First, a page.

19 a problem, for instance, and General Lukic would talk to the minister or I

20 would talk to some of the top people over there, we would present the

21 problem, and they would, for instance, say do this and that, send a

22 document to the secretariats so that they should act in such and such a

23 way. The staff would do that then on behalf of the leadership of the

24 ministry. That is what was done in this case because -- because the

25 ministry did not send this directly to the secretariats.

Page 22221


2 THE WITNESS: [Interpretation] Rather -- yes?

3 JUDGE BONOMY: That means, surely, that there must be a document

4 from the ministry sending it to the MUP staff for Kosovo.

5 THE WITNESS: [Interpretation] Probably, probably there was, but I

6 cannot remember that and I don't have anything like that here.

7 JUDGE BONOMY: Mr. Lukic.

8 THE WITNESS: [Interpretation] But I -- I beg your pardon, may I

9 just add one more thing? One should not rule out the possibility that

10 somebody brought that there without an accompanying letter, the text of

11 the agreement, brought it to the staff with the task of the staff being to

12 send this further on to the secretariats.

13 JUDGE BONOMY: My worry at the moment, Mr. Mijatovic, is that the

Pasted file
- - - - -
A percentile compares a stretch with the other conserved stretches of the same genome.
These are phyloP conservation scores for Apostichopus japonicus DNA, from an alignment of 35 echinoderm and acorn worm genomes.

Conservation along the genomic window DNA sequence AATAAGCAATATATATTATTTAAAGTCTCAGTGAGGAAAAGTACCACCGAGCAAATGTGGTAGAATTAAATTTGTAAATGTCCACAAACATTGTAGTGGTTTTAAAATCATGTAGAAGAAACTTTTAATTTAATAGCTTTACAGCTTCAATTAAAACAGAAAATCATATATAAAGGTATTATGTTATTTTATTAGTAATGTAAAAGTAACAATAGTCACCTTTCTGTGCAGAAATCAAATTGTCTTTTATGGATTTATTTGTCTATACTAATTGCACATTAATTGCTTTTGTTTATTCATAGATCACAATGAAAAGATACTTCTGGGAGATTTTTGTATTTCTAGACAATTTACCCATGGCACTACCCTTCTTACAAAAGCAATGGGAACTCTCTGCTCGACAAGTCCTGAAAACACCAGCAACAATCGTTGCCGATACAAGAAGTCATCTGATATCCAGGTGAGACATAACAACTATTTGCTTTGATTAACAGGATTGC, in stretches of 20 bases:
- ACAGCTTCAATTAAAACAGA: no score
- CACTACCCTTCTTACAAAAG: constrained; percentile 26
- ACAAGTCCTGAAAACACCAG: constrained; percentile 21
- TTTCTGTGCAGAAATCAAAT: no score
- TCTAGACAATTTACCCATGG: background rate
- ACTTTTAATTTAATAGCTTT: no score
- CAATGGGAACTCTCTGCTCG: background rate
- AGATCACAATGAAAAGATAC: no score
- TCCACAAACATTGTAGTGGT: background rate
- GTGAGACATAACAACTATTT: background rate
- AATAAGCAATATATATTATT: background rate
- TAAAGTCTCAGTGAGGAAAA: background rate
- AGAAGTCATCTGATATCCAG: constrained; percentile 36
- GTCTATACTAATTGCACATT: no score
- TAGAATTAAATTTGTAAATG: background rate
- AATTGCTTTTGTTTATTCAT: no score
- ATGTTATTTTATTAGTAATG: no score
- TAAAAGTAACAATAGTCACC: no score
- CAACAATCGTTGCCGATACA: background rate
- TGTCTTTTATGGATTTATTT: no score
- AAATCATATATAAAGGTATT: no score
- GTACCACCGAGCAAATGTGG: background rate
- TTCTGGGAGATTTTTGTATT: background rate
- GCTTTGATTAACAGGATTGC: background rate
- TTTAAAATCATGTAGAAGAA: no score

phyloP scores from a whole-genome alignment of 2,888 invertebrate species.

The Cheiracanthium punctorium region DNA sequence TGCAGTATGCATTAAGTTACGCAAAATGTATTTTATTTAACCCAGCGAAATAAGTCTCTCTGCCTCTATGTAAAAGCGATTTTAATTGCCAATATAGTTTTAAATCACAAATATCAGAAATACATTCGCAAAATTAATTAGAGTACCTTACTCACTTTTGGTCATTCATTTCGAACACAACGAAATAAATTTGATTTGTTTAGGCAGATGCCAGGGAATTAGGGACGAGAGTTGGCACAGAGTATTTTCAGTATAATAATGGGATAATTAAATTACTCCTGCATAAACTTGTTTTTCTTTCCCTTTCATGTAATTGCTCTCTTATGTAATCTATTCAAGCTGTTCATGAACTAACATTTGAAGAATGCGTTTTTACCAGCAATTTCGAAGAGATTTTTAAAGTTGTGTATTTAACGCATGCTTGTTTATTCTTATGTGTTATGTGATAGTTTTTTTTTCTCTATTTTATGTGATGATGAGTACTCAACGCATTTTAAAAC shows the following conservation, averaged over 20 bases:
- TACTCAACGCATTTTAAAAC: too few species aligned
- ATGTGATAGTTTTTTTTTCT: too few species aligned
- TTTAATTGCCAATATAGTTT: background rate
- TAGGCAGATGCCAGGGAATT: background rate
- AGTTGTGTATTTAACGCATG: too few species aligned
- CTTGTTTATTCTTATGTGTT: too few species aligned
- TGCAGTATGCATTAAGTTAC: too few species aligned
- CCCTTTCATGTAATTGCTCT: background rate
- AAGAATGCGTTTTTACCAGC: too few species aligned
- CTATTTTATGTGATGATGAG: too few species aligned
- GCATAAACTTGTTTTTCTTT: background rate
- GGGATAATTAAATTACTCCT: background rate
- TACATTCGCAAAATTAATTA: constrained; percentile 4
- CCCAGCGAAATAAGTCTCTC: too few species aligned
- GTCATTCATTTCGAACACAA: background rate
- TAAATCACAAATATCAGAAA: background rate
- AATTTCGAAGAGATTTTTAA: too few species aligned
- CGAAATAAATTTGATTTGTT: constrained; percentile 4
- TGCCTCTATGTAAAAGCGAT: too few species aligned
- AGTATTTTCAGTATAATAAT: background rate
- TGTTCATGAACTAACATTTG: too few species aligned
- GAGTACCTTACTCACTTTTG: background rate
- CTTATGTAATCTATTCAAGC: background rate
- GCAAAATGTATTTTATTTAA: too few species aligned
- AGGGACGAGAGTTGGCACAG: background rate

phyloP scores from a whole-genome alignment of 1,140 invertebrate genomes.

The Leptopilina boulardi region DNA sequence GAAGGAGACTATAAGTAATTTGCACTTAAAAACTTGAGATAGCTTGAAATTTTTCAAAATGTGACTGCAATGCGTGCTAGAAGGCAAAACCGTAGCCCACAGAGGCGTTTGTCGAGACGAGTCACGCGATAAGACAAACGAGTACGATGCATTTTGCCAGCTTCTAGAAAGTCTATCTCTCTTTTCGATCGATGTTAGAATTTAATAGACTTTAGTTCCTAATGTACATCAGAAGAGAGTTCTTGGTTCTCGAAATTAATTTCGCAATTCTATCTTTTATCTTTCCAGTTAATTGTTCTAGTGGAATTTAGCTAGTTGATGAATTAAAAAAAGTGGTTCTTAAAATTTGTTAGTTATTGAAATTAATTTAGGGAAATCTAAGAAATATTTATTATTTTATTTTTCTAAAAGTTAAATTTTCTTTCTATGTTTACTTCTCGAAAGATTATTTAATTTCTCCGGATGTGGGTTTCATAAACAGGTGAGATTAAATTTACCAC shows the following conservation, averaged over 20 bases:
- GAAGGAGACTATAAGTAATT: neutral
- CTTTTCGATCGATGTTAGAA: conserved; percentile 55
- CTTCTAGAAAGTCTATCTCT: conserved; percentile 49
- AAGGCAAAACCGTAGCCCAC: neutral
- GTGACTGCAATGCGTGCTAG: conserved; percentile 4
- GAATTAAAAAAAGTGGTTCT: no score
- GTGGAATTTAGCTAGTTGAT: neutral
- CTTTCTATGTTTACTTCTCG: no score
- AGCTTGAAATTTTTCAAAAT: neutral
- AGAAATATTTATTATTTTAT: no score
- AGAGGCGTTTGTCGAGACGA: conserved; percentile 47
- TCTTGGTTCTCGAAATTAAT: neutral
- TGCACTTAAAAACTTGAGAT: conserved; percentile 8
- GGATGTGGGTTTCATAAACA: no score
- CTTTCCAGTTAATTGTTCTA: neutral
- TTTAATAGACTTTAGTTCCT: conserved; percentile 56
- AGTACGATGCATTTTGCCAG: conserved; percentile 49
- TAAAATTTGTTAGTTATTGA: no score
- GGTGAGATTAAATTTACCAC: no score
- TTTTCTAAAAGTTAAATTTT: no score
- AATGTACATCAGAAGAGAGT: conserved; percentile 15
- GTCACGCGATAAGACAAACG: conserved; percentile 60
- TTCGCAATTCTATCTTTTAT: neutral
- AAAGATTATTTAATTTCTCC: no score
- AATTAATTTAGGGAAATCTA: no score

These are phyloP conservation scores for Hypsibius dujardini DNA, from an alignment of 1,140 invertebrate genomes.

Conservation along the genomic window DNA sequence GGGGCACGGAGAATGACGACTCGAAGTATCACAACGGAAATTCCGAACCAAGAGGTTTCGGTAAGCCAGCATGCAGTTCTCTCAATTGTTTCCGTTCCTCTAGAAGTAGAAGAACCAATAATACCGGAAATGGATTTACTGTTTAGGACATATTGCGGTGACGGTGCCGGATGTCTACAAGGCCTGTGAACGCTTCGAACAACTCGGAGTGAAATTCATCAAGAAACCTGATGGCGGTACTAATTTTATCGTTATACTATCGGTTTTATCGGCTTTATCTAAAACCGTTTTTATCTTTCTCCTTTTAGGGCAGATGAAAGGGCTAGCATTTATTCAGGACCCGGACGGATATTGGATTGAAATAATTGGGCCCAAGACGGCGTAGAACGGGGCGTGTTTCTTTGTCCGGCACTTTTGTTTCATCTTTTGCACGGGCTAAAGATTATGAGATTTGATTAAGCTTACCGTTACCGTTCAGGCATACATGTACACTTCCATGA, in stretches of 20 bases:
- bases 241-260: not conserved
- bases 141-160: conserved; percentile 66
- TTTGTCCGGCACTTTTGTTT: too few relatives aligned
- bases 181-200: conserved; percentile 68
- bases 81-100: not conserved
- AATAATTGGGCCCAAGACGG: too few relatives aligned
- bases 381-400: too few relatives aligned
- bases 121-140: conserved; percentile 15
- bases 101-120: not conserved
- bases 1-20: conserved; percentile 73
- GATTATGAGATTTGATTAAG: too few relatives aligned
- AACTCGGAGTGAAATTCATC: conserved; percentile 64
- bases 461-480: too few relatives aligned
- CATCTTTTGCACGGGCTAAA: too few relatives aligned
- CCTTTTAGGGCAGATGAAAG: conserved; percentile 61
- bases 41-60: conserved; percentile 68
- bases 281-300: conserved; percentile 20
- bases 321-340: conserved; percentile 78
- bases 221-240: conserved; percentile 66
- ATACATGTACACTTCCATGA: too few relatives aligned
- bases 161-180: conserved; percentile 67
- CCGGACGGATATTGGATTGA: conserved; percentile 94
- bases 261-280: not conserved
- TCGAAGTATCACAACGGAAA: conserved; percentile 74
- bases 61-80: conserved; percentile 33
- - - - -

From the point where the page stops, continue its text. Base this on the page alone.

14 MUP staff for Kosovo is a body with a very fuzzy shape that I'm trying to

15 focus more clearly in my mind's eye, and at the moment I just don't see

16 where it fits in, unfortunately.

17 Mr. Lukic.

18 MR. LUKIC: I hope we are getting there, Your Honour. I think

19 that Mr. Mijatovic by the end of his testimony will be able to explain.

20 JUDGE BONOMY: All right. Well, I shall be patient.

21 MR. LUKIC: Thank you.

22 Q. [Interpretation] Mr. Mijatovic, what were the names of the top

23 people in MUP in organizational units? What were the typical names? What

24 was the name of the first person within the police or within the

25 secretariat of the interior?

Page 22222

1 A. Yes, I understand your question. Those are chiefs, chief of the

2 criminal investigation, police, chief of the secretariat, and so on, so as

3 not to list all of them.

4 Q. We see that the name of the first person in the staff, the title

5 of the first person in the staff is different and we use the term "head of

6 the staff." What can we conclude based on that, if anything?

7 A. The head of the staff, the title itself, indicates that this

8 person heads a staff, not secretariats, but a staff because if the head of

9 staff also headed secretariats in Kosovo and Metohija then perhaps that

10 person would be known as head of police in Kosovo and Metohija or head of